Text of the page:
The Linux wc command (word count)

The Linux word count command is named wc. The wc command counts the number of characters, words, and lines that are contained in a text stream. If that sounds simple or boring, it's anything but; the wc command can be used in Linux command pipelines to do all sorts of interesting things.

Let's take a look at some Linux wc command examples to show the power of this terrific little command.

Linux wc command examples (words, lines, characters)

In its most basic use, the wc command can be used to count the number of lines, words, and characters in a file, like this:

$ wc /etc/passwd
      65     185    3667 /etc/passwd

In that example, the /etc/passwd file has 65 lines, 185 words (as wc determines words), and 3,667 characters.

If you just want to know the number of lines in a file just add the -l argument, like this:

$ wc -l /etc/passwd
      65 /etc/passwd

Or, if you want to know the number of words in a file, add the -w argument, like this:

$ wc -w MyStory.txt
     185 MyStory.txt

Using the Linux wc command in command pipelines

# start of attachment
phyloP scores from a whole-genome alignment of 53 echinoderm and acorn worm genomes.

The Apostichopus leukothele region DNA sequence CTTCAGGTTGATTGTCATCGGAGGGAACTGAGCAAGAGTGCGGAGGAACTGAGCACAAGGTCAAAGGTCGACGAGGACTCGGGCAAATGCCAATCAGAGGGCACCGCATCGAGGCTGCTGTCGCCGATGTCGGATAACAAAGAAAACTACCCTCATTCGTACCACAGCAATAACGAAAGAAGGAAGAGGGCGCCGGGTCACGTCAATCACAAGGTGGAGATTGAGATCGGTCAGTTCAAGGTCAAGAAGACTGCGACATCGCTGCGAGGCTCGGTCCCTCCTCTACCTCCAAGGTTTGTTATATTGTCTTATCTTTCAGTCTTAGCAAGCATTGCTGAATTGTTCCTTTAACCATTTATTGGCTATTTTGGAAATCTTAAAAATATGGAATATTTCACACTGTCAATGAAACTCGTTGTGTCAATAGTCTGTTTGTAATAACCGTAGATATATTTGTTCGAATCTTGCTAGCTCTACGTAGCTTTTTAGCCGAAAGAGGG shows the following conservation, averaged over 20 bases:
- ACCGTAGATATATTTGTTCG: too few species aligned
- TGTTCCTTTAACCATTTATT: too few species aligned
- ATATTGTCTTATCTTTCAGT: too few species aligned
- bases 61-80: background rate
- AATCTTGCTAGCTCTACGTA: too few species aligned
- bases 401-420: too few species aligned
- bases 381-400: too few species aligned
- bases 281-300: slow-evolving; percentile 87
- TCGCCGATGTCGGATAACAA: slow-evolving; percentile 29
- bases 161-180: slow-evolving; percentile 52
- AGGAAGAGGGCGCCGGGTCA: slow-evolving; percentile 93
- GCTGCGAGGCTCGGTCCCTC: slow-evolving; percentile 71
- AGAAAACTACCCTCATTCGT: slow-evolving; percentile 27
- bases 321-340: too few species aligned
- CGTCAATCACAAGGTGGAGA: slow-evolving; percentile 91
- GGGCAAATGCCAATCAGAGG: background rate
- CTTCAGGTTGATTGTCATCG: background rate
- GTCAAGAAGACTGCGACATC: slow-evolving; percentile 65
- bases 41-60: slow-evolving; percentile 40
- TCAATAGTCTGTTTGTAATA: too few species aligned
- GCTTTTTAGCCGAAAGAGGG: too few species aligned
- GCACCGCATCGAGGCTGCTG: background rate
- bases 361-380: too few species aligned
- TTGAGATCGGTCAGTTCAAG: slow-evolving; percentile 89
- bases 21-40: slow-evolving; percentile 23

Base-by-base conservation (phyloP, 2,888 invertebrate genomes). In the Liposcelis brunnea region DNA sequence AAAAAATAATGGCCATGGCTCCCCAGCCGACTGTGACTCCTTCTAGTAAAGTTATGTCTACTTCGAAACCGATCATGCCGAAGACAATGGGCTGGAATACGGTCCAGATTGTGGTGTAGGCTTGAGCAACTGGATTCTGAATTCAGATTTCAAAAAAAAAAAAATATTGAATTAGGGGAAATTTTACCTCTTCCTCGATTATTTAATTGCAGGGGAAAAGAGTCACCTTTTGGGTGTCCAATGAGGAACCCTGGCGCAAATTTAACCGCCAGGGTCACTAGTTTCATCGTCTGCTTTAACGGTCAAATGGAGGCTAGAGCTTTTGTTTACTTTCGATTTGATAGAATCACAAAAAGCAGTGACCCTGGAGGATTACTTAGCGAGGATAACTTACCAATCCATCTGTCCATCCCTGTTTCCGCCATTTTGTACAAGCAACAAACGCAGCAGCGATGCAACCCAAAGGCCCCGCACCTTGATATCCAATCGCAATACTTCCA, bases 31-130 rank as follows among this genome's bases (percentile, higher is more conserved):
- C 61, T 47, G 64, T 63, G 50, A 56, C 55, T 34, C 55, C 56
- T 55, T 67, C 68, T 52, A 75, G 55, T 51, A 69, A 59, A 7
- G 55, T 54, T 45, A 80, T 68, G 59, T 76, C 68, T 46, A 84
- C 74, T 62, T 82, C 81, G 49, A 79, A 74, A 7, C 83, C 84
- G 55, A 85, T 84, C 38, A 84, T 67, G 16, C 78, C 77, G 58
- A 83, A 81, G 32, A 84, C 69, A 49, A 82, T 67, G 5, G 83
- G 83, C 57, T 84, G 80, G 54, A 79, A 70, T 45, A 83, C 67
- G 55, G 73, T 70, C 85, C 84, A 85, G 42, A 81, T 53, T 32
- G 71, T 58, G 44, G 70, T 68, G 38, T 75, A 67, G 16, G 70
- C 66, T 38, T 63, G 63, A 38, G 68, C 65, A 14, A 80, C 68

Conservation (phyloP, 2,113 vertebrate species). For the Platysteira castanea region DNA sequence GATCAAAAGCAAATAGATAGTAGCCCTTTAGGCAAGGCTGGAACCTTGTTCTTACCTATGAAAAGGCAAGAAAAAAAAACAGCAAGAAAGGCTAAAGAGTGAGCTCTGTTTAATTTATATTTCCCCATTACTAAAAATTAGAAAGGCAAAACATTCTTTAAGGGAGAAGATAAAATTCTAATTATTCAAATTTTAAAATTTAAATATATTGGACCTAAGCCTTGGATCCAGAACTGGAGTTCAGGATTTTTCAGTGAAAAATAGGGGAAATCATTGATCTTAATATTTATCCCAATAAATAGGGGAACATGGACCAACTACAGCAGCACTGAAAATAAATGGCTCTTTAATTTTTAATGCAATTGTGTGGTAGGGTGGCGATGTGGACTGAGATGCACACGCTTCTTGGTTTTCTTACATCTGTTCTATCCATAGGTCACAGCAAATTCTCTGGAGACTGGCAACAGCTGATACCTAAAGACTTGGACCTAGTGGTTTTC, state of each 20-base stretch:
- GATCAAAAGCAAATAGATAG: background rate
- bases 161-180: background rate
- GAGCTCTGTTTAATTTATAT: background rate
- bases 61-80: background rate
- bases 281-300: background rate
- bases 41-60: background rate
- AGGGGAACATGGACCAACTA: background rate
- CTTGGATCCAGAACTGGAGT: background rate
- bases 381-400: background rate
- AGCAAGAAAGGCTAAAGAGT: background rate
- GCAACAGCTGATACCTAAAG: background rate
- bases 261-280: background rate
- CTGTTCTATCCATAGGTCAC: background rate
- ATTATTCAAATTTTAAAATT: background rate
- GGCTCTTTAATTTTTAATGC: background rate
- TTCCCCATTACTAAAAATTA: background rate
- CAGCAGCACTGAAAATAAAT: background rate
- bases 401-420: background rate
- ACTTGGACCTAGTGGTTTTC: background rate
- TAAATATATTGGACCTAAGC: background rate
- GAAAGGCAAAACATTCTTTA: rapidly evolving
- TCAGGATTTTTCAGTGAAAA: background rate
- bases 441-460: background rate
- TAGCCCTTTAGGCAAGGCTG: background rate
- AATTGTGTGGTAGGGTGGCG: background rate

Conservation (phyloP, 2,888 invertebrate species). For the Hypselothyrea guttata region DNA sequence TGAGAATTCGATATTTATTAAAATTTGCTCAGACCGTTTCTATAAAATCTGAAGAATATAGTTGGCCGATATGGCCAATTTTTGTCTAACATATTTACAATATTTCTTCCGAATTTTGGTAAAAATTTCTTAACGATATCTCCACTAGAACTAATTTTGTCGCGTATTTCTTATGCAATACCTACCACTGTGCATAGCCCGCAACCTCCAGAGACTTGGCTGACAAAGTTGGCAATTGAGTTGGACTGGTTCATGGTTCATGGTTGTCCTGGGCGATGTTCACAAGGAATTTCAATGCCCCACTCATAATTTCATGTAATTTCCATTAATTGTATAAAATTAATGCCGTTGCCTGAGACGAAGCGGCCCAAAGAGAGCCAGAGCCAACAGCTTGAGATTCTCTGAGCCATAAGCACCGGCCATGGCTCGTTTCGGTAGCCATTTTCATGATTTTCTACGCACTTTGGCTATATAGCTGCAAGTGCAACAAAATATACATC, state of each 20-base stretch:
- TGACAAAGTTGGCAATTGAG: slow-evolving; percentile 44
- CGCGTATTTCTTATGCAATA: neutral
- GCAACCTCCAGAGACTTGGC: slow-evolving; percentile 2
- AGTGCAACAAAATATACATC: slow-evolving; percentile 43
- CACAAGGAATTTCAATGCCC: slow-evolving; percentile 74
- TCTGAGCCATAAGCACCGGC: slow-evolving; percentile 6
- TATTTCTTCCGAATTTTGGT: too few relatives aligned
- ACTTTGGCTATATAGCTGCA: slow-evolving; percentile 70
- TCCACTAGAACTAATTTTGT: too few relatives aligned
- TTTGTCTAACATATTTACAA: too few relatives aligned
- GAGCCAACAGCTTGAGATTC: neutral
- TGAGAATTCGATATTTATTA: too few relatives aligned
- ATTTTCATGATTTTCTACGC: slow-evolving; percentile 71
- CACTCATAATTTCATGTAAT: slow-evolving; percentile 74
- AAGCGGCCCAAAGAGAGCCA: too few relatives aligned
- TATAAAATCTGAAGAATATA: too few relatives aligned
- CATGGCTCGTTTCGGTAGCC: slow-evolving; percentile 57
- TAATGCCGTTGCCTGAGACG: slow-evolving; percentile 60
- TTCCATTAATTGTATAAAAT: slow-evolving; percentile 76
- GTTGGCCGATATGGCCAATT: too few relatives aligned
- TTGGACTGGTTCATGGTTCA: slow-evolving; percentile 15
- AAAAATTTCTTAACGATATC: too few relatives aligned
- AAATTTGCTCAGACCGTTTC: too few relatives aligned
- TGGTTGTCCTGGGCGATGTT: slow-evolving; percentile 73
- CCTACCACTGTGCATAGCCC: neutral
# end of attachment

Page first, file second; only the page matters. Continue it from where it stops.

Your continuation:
The wc command follows the paradigm of reading input from STDIN and writing output to STDOUT, so it can be used in all sorts of Linux command pipelines. This command shows the number of users currently logged into your Linux system:

who | wc -l

It does that by piping the output of the who command into the input of the wc command, which in this case is used to count the number of lines of output in the who command.

Similarly, this next command shows the number of processes currently running on your Linux system:

ps -e | wc -l

This works the same way as the previous example: Generate output using one command (the ps command), and use the wc -l command to count the number of lines of output from that command.

I hope these Unix/Linux wc command examples have been helpful.

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